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Re: multiple values proposal

> Date:	Thu, 18 Mar 1993 10:30:21 -0800
> From:	Morry Katz <katz@quilty.stanford.edu>
>    The second is that the call to VALUES is in argument position and so
>    certainly returns the wrong number of values for its continuation.
> I really am not sure what the syntax is supposed to be when passing
> multiple values to a continuation, but I agree that Pavel's syntax is
> preferable to mine.

It's not a question of any new syntax, though.  Continuations are just
procedures, so you pass multiple arguments to them in the usual way.

> 	   (call-with-values (lambda ()
> 			       (call-with-current-continuation
> 				 (lambda (k)
> 				   (k 1 2 3))))
> 	     (lambda (a b c)
> 	       . . .))
>    And now, this looks to me like code that's entirely legal under the
>    description that was posted.
> I have to disagree.  I do not see how this is legal under the
> description posted.   According to the description: "Except for
> continuations created by the call-with-values procedure, all
> continuations take exactly one value."  Since k is not a continuation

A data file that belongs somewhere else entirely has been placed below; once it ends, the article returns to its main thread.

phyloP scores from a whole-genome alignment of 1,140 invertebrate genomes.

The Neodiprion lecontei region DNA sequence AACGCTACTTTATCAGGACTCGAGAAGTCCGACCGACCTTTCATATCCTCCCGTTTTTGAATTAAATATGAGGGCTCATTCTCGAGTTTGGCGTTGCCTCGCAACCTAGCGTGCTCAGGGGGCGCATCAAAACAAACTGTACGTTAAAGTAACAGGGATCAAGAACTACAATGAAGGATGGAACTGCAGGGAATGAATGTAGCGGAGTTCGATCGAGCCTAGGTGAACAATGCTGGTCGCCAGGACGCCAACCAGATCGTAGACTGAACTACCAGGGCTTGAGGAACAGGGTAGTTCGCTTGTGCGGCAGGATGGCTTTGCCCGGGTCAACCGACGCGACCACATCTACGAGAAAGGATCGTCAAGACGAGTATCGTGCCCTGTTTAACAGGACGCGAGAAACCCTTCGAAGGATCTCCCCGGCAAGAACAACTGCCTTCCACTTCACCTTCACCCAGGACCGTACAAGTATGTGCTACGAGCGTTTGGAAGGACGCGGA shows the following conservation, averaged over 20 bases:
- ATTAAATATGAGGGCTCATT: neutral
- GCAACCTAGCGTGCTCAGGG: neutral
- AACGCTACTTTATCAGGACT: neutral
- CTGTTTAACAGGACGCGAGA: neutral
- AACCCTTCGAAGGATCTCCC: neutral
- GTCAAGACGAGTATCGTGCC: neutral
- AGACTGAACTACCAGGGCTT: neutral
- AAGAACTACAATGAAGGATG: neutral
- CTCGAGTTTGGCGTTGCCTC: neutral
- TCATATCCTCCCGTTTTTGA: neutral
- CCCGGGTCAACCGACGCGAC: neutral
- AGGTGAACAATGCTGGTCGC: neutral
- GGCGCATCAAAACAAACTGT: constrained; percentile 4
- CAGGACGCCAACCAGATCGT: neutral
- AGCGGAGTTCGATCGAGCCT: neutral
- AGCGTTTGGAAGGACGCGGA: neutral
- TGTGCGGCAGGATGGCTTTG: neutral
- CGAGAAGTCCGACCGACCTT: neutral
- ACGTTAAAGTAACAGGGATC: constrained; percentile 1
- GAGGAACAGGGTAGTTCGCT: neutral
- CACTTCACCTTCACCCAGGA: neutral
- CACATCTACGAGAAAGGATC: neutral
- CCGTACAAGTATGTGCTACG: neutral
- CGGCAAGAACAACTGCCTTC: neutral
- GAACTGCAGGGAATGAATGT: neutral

> created by the call-with-values procedure, it must accept exactly one
> value, making (k 1 2 3) an illegal expression.  Could someone please
> clarify?

But k is exactly the continuation created by CALL-WITH-VALUES.  Remember,
CALL-WITH-CURRENT-CONTINUATION never creates a new continuation but rather
simply reifies the one it was called with.  There are only a very small set of
contexts in Scheme that can in any way be said to create new continuations:

	1) Argument position in a call
	2) Procedure position in a call
	3) The second subform of a SET! form
	4) The first subform of an IF form
	5) So-called `command' position in a LAMBDA form
	   (i.e., body forms other than the last one)

and now

	6) Invocation of the first argument to CALL-WITH-VALUES

Every other context merely passes along an existing continuation.

Does this make it clearer?